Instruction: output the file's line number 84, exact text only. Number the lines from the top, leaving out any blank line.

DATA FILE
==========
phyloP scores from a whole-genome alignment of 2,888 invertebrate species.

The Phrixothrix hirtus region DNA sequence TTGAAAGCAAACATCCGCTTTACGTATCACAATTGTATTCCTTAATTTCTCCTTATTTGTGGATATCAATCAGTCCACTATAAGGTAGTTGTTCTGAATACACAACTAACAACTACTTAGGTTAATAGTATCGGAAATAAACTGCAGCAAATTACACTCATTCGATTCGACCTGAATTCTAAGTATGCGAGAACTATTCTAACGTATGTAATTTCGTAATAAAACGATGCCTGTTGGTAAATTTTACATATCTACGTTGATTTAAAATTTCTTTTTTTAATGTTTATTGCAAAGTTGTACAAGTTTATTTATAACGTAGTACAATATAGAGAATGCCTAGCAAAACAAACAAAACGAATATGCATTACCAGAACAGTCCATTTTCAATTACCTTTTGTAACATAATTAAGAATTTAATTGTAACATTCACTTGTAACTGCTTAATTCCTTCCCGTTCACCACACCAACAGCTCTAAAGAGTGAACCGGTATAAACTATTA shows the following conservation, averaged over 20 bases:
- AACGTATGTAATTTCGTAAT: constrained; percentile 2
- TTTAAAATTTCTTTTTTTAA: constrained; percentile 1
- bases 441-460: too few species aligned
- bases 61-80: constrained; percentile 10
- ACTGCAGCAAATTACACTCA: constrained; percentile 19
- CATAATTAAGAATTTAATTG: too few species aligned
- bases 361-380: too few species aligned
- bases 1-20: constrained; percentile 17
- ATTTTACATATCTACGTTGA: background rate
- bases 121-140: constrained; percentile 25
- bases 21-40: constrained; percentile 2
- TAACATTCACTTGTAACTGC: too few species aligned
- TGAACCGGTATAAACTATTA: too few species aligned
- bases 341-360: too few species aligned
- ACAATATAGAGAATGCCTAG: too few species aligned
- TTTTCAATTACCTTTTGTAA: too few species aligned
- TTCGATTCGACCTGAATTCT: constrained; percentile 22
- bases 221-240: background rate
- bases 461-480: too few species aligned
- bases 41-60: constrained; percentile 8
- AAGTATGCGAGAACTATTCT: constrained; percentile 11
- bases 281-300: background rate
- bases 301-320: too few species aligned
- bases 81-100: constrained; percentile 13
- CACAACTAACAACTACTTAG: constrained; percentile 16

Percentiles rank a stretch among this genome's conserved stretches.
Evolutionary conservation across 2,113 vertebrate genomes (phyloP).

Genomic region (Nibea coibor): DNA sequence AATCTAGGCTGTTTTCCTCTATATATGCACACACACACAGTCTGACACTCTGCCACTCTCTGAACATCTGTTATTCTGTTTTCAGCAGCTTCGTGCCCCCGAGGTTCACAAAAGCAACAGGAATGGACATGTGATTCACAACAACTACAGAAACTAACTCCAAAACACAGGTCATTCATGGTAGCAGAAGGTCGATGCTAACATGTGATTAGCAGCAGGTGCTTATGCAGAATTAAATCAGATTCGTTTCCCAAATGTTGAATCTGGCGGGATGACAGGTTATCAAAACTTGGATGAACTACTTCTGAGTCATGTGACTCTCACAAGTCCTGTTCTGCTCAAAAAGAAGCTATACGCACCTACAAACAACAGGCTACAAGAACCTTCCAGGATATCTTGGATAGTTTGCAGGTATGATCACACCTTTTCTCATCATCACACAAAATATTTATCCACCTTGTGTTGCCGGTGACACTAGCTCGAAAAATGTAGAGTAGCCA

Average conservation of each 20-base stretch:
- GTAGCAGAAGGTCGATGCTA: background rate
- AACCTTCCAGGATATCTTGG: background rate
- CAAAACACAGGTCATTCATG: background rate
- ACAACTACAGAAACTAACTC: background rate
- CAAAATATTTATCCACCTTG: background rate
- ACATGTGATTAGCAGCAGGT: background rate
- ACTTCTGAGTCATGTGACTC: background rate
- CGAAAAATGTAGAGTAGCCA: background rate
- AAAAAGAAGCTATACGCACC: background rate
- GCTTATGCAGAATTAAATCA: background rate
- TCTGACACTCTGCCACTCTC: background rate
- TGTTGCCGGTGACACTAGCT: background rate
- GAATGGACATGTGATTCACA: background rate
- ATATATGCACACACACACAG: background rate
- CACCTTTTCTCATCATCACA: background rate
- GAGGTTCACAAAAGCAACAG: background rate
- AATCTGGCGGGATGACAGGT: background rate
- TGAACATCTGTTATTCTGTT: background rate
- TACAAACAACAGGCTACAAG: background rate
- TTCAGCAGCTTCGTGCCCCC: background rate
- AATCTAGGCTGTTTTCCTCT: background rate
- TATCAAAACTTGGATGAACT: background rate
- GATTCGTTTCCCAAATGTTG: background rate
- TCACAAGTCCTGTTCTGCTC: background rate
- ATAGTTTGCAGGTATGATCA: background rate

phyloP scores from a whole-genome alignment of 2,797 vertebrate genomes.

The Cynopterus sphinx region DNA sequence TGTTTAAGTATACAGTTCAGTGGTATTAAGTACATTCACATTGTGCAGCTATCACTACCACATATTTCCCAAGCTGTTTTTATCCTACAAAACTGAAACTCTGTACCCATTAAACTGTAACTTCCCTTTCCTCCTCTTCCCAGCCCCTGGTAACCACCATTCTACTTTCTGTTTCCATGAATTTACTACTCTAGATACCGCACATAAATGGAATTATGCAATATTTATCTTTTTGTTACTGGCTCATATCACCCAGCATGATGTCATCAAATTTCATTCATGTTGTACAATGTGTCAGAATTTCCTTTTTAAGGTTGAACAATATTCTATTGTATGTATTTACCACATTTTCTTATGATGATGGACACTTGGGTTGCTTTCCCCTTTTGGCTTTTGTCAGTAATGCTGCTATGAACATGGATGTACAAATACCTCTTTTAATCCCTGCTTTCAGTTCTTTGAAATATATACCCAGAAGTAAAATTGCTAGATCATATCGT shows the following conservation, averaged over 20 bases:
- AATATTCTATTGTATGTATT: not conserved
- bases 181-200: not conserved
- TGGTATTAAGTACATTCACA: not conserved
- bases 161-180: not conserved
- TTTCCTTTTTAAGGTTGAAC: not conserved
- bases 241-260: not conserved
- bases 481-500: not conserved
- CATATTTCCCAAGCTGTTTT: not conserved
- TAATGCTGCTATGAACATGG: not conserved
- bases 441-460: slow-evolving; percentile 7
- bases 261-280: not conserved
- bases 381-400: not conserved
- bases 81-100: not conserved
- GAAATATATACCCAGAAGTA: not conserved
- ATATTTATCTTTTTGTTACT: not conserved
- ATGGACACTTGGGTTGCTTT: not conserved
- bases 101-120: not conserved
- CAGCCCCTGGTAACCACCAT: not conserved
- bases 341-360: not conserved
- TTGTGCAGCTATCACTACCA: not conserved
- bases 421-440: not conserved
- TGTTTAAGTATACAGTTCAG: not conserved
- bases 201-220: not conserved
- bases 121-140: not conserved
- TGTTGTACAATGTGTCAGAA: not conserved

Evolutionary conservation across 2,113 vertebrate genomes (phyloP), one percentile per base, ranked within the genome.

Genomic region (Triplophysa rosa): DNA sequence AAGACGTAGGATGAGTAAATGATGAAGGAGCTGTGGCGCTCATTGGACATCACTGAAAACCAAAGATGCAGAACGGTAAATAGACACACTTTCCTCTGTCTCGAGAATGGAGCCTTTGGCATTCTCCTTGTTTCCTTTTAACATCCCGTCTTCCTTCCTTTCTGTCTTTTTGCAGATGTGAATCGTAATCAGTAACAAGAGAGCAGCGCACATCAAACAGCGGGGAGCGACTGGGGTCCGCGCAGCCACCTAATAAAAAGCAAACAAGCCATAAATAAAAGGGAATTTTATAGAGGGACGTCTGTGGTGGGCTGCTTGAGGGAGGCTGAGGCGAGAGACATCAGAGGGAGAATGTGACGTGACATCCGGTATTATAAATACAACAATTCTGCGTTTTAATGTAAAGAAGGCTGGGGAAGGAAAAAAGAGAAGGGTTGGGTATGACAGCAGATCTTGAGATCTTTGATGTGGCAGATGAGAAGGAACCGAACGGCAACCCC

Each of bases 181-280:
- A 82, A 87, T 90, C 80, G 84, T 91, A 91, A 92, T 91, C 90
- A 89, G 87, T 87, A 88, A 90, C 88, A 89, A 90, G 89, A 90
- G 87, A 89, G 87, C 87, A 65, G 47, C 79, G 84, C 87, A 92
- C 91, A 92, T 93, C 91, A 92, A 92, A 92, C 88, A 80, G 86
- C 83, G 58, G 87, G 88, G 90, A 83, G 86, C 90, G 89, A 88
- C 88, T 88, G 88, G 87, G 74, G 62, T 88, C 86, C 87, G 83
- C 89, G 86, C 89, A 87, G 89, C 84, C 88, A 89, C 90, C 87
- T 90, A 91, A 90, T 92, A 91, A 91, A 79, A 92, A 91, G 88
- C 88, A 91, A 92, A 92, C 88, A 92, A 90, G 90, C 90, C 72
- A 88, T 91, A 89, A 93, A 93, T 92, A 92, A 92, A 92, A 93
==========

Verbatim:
Evolutionary conservation across 2,113 vertebrate genomes (phyloP), one percentile per base, ranked within the genome.